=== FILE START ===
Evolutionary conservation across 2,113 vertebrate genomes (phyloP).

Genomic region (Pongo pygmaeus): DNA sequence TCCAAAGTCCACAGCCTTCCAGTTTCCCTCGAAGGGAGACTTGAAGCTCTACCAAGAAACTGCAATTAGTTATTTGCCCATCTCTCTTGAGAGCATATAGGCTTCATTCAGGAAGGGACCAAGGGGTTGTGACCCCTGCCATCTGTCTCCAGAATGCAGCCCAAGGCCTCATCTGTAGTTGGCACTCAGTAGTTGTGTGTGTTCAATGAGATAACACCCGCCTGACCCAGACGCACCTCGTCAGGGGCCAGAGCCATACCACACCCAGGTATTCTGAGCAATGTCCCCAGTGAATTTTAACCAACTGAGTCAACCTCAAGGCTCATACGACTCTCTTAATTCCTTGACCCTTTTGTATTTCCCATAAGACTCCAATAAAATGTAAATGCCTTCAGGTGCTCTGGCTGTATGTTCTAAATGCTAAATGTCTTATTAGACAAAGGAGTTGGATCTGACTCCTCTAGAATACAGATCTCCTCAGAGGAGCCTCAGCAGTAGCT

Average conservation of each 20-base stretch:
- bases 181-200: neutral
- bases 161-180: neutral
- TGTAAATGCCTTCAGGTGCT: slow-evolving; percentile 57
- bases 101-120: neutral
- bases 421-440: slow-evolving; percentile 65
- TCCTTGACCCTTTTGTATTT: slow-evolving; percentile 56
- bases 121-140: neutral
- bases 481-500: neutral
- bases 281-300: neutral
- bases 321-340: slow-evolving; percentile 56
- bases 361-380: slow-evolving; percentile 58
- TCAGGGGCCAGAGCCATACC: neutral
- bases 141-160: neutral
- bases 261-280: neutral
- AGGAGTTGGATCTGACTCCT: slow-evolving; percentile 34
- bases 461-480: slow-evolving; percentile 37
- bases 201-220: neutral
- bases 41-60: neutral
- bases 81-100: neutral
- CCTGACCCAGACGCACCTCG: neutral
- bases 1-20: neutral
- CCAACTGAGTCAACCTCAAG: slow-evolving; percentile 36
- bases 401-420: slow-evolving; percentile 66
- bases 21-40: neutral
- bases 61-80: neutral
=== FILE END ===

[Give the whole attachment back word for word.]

Evolutionary conservation across 2,113 vertebrate genomes (phyloP).

Genomic region (Pongo pygmaeus): DNA sequence TCCAAAGTCCACAGCCTTCCAGTTTCCCTCGAAGGGAGACTTGAAGCTCTACCAAGAAACTGCAATTAGTTATTTGCCCATCTCTCTTGAGAGCATATAGGCTTCATTCAGGAAGGGACCAAGGGGTTGTGACCCCTGCCATCTGTCTCCAGAATGCAGCCCAAGGCCTCATCTGTAGTTGGCACTCAGTAGTTGTGTGTGTTCAATGAGATAACACCCGCCTGACCCAGACGCACCTCGTCAGGGGCCAGAGCCATACCACACCCAGGTATTCTGAGCAATGTCCCCAGTGAATTTTAACCAACTGAGTCAACCTCAAGGCTCATACGACTCTCTTAATTCCTTGACCCTTTTGTATTTCCCATAAGACTCCAATAAAATGTAAATGCCTTCAGGTGCTCTGGCTGTATGTTCTAAATGCTAAATGTCTTATTAGACAAAGGAGTTGGATCTGACTCCTCTAGAATACAGATCTCCTCAGAGGAGCCTCAGCAGTAGCT

Average conservation of each 20-base stretch:
- bases 181-200: neutral
- bases 161-180: neutral
- TGTAAATGCCTTCAGGTGCT: slow-evolving; percentile 57
- bases 101-120: neutral
- bases 421-440: slow-evolving; percentile 65
- TCCTTGACCCTTTTGTATTT: slow-evolving; percentile 56
- bases 121-140: neutral
- bases 481-500: neutral
- bases 281-300: neutral
- bases 321-340: slow-evolving; percentile 56
- bases 361-380: slow-evolving; percentile 58
- TCAGGGGCCAGAGCCATACC: neutral
- bases 141-160: neutral
- bases 261-280: neutral
- AGGAGTTGGATCTGACTCCT: slow-evolving; percentile 34
- bases 461-480: slow-evolving; percentile 37
- bases 201-220: neutral
- bases 41-60: neutral
- bases 81-100: neutral
- CCTGACCCAGACGCACCTCG: neutral
- bases 1-20: neutral
- CCAACTGAGTCAACCTCAAG: slow-evolving; percentile 36
- bases 401-420: slow-evolving; percentile 66
- bases 21-40: neutral
- bases 61-80: neutral